ST. LOUIS — Because many manufacturing industries and, increasingly, electric utilities are heavy consumers of natural gas, it's assumed that record-high levels of natural gas prices may have significant, adverse consequences for the U.S. economy. An analysis by an economist at the Federal Reserve Bank of St. Louis, however, suggests that crude oil prices have a much larger impact.
The analysis was conducted by economist Kevin L. Kliesen, writing in the November/December issue of The Review, the Reserve Bank's bimonthly publication of economic and business issues. The publication is also available online at the St. Louis Fed's web site: http://www.stlouisfed.org.
Beginning in 2002, prices of both crude oil and natural gas began to trend upward. By September of 2005, the damage from Hurricanes Katrina and Rita caused, in large part, natural gas prices to rise to record levels.
Kliesen emphasized that previous research has shown that sharply higher oil prices have preceded all but one of the post-World War II recessions.
"However," said Kliesen, "less is known about the relationship between rising natural gas prices and macroeconomic activity. This could be important, given that many manufacturing industries and electric utilities are heavy consumers of natural gas. In fact, natural gas is the second most important energy sources for the U.S. economy. As a result, there was widespread concern that these higher prices could cause a significant slowing of the economy, particularly those businesses that rely on natural gas as an energy source."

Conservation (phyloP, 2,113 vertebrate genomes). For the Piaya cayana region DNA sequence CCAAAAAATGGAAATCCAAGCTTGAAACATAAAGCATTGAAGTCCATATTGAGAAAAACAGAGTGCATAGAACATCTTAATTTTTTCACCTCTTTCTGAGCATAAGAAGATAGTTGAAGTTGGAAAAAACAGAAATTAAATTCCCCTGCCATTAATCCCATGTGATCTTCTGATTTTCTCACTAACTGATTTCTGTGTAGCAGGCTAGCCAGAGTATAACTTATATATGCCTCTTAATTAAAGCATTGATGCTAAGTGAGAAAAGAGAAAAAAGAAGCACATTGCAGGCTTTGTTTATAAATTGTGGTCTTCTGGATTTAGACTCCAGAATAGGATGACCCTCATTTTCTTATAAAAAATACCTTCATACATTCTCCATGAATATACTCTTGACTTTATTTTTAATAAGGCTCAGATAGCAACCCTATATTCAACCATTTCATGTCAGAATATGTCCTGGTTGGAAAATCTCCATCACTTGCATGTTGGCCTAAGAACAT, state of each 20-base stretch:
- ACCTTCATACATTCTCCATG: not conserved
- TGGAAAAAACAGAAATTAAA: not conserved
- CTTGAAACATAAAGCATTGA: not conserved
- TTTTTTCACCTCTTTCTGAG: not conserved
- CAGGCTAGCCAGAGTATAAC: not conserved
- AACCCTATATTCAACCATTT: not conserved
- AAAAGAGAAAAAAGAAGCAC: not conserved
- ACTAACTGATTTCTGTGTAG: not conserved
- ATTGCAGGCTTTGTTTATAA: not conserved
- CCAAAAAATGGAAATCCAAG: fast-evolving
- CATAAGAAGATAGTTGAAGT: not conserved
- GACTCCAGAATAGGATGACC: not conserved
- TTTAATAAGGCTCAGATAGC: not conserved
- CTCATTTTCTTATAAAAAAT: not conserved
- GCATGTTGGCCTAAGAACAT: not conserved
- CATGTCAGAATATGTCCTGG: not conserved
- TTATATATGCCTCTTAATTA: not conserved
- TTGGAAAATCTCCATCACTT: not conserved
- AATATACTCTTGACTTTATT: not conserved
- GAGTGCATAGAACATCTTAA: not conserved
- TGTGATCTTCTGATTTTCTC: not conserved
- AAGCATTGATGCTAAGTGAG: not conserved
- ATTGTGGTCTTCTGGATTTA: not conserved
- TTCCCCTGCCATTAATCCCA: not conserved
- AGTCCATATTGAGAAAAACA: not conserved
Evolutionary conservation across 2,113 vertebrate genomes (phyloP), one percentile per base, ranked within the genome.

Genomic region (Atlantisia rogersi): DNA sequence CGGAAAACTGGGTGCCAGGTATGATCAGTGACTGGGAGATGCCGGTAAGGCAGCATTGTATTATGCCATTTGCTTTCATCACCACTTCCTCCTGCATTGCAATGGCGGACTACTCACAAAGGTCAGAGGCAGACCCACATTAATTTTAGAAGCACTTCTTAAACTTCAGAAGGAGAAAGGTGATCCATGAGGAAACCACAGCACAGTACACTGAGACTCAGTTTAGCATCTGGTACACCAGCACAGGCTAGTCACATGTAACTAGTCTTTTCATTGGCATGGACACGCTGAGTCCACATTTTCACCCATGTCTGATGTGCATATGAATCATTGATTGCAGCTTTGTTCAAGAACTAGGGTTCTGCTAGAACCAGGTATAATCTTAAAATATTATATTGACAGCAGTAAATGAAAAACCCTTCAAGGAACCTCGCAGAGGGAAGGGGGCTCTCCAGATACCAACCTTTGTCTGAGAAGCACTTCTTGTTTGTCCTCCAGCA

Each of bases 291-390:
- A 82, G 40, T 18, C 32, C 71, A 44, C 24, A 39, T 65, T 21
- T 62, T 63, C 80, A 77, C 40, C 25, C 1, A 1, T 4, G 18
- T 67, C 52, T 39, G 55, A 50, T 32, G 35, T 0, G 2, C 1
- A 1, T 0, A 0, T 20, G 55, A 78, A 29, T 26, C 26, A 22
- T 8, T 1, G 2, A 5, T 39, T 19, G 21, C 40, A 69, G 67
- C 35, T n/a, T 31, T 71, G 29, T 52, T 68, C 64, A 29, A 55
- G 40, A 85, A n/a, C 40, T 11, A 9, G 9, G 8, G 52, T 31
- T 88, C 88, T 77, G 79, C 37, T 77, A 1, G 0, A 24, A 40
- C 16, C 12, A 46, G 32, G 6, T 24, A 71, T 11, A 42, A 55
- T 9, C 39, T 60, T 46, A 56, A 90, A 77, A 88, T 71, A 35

One of Kliesen's research goals was to determine whether changes in natural gas prices help to predict changes in the growth of manufacturing and aggregate output (GDP) and whether changes in gas prices matter more than changes in crude oil prices.
His analysis suggests that rising natural gas prices predict output growth in only a handful of manufacturing industries, including machinery, computers and electrical products. "Moreover, and perhaps surprisingly," said Kliesen, "higher natural gas prices do not predict slower growth for the two manufacturers that are the most-intensive users of natural gas—metals and nonmetallic mineral products."
While the results of his analysis are somewhat unexpected, Kliesen concluded that the results must be balanced against the finding that, when the analysis is extended to the macroeconomy (real GDP), increases in natural gas prices do not appear to matter as much as increases in crude oil prices.
"In terms of their effects on real GDP growth," said Kliesen, "crude oil prices are still more important."
With branches in Little Rock, Louisville and Memphis, the Federal Reserve Bank of St. Louis serves the Eighth Federal Reserve District, which includes all of Arkansas, eastern Missouri, southern Indiana, southern Illinois, western Kentucky, western Tennessee and northern Mississippi. The St. Louis Fed is one of 12 regional Reserve banks that, along with the Board of Governors in Washington, D.C., comprise the Federal Reserve System. As the nation's central bank, the Federal Reserve System formulates U.S. monetary policy, regulates state-chartered member banks and bank holding companies, and provides payment services to financial institutions and the U.S. government.
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